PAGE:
Reply
    • May 25, 2020 at 12:11 AM
      Permalink

      I don’t think we disagree Dave — Controlling the big three expenses makes a huge difference. That hasn’t changed in recent months.

      Reply
  • May 24, 2020 at 3:42 AM
    Permalink

    Most people will revert back to normal once this is over. No doubt about it. I like your point on eating vegetarian. I have lowered my meat consumption dramatically and can already see a major impact on my budget. I’ll probably end May with around $150 spent on food just by switching to a more vegetarian style diet. That’s a $100-$200 a month decrease on what I’m spending now!

    Reply
    • May 27, 2020 at 6:09 AM
      Permalink

      Several months ago I checked out 3 Indian cookbooks from the library. So many easy vegetarian dishes. Alter some of the spices to your liking. Cut the recipe to a one serving batch and try it with your spouse. Tweak it and move on to the next. I went to an Indian store in March and picked up lentils, rice, spices, beans for a third of the price of the grocery store. It was crazy cheap.

      Reply
  • May 24, 2020 at 11:14 AM
    Permalink

    Credit card debt is on the rise since people are off work. Try not to charge if at all possible. Once you start work, make an effort to pay off the cards.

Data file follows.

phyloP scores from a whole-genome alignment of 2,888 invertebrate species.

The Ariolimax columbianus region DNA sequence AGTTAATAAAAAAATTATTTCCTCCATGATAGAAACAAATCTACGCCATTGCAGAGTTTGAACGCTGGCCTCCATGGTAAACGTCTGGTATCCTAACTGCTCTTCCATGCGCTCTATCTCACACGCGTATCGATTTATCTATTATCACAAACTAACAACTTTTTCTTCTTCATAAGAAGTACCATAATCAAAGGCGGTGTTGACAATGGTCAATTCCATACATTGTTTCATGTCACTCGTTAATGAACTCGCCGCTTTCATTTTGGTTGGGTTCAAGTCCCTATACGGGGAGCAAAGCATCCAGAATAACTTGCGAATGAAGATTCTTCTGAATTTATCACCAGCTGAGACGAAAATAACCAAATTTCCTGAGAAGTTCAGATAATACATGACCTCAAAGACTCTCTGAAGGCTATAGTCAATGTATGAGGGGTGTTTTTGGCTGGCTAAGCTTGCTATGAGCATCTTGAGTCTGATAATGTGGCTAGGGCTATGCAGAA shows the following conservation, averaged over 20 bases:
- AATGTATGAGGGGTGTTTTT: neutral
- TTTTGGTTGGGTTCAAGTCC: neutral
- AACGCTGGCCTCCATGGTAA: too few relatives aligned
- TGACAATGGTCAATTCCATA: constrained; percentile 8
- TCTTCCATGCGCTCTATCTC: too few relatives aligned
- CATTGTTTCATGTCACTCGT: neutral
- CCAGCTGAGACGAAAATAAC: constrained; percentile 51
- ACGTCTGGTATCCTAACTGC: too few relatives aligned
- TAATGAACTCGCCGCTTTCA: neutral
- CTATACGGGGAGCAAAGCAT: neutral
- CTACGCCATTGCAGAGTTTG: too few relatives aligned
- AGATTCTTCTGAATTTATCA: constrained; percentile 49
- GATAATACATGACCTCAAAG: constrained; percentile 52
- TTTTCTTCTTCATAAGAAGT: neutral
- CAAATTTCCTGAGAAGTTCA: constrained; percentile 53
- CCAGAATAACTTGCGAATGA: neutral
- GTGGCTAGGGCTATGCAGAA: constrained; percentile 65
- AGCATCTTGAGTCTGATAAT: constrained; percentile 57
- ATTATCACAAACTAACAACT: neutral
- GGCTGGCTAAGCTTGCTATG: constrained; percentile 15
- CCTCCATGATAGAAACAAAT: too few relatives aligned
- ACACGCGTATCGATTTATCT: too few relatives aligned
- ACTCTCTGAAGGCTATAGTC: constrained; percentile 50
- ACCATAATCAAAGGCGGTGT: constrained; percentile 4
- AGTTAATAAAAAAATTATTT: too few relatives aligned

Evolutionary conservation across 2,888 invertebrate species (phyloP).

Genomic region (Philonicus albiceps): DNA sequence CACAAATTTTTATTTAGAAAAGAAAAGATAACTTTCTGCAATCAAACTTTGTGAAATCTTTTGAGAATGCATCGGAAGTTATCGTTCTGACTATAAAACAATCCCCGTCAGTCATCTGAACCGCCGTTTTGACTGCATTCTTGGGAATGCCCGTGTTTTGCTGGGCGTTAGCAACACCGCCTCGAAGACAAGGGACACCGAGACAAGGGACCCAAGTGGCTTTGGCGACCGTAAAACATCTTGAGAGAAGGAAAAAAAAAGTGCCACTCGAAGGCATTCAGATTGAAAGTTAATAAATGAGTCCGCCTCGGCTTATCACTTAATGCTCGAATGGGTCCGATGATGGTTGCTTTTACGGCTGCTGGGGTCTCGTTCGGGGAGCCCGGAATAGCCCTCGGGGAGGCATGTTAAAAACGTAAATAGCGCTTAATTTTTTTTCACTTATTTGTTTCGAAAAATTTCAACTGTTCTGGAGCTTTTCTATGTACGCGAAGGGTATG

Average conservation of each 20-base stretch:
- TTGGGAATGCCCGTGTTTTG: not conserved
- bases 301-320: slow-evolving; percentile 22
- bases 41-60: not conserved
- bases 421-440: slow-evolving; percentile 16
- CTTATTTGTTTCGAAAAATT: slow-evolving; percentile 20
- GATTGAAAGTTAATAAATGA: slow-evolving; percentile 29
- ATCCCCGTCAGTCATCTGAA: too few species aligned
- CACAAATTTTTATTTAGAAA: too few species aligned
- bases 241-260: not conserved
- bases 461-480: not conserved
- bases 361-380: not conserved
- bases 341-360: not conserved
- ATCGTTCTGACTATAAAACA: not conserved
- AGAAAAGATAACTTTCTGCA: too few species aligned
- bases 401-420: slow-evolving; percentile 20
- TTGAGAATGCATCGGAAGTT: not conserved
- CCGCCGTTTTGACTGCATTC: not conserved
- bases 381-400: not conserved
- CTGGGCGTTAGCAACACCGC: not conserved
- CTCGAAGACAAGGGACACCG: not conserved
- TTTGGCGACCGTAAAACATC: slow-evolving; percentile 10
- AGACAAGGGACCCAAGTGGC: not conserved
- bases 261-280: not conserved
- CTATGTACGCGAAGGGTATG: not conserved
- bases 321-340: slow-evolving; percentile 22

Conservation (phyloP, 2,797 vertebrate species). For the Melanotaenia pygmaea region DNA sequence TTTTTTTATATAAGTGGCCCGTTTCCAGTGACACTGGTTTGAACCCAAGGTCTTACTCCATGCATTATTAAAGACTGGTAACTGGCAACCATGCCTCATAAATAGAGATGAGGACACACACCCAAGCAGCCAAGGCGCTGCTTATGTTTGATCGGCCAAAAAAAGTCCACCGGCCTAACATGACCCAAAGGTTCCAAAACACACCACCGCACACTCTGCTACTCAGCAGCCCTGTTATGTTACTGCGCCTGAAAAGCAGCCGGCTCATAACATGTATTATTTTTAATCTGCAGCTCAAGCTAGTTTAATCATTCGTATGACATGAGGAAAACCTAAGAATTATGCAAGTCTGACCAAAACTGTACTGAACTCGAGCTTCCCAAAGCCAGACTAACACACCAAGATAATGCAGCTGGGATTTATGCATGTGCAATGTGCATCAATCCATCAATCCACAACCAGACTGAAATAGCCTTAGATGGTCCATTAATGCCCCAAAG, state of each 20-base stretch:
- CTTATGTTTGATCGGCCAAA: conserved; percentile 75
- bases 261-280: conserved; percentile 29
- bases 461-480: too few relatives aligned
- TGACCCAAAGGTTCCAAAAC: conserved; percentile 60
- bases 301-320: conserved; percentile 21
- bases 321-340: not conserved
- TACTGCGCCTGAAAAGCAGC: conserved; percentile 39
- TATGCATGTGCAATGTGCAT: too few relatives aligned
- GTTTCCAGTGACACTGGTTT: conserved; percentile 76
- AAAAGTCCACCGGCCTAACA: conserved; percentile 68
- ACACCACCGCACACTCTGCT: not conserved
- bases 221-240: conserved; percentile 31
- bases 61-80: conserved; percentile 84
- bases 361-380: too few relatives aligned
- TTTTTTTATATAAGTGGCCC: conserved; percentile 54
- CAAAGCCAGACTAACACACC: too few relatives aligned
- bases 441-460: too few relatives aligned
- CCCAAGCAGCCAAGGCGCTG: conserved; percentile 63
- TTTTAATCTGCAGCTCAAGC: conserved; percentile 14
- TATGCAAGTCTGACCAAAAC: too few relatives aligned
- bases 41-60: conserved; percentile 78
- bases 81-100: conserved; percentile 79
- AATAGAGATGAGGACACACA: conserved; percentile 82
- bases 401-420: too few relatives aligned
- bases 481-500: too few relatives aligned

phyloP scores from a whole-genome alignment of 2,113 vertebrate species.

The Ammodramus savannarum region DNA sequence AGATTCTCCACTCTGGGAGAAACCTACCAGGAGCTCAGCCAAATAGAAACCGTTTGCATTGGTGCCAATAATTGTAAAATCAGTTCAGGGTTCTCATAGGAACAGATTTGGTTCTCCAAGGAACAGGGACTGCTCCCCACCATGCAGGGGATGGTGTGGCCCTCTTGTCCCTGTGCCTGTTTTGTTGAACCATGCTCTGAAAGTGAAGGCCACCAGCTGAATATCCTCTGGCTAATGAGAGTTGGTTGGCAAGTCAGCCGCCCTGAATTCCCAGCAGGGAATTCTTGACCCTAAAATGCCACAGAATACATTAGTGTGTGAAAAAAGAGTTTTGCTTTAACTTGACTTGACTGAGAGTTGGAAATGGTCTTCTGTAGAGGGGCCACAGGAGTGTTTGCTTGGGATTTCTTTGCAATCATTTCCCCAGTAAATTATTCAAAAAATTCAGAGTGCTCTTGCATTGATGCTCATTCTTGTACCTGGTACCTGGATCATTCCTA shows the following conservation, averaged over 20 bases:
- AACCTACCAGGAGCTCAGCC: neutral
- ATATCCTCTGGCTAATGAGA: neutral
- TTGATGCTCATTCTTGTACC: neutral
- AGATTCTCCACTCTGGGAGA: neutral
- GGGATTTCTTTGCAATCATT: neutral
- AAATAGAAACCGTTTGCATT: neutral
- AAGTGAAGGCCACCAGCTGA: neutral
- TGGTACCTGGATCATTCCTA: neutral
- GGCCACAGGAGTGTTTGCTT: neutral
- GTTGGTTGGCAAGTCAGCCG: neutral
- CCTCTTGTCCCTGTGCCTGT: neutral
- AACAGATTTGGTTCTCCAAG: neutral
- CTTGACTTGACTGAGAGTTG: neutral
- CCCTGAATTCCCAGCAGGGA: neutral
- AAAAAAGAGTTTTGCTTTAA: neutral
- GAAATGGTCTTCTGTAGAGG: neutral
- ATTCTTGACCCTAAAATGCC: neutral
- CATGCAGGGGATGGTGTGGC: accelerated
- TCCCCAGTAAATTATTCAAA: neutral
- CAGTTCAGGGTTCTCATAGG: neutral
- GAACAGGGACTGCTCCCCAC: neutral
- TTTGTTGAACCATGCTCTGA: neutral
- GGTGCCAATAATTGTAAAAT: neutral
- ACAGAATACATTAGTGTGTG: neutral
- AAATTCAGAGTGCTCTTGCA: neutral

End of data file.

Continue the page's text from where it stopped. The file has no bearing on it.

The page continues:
For every $100.00 you spend, $ 20.00 is interest. Or, $1.00 out of every $ 5.00.

    Reply
    • May 25, 2020 at 12:07 AM
      Permalink

      Like any tool, credit cards can be used dangerously or safely. It goes without saying that I’m NOT a proponent of credit card debt.

      Reply
  • May 24, 2020 at 1:40 PM
    Permalink

    Yes, go vegetarian or vegan for your $, health, animal welfare and the planet!
    Our family has been eating WFPB (whole food plant based) 90% of the time, mainly for health reasons since Nov. 2019. My husband’s cholesterol has gone down 50 points, I have lost 20 lbs and our allergies are milder this year. We do spend money on the best produce but I have no doubt we will save a ton of money and avoid all the negative stuff that come with ill health. My teenagers are getting used to it since they are a captive audience during this time…(hee hee.)

    Reply
  • May 24, 2020 at 1:48 PM
    Permalink

    Is this what wealthy people consider frugal? Many of us have always done these things just to survive.

    Reply
  • May 24, 2020 at 2:53 PM
    Permalink

    Being frugal means smart management of your resources and thinking through the consequences of decisions. It never went out of style for those who chose to be responsible, but for those who are frivolous, it is a lesson that they never learned. I have a friend that retired from her state job when she was first eligible for a pension, she thought she was smart, but found that her retirement pay didn’t cover her expenses. So she got another job paying less than half, with more physical labor required as well as less benefits than her government job. If she had stayed where she was, she would get higher pay, generous vacation time, pay less for health insurance as well as building up her years and getting a higher retirement pension. She regrets that no one ever did retirement planning with her and discussed finances.

    Reply
  • May 24, 2020 at 4:30 PM
    Permalink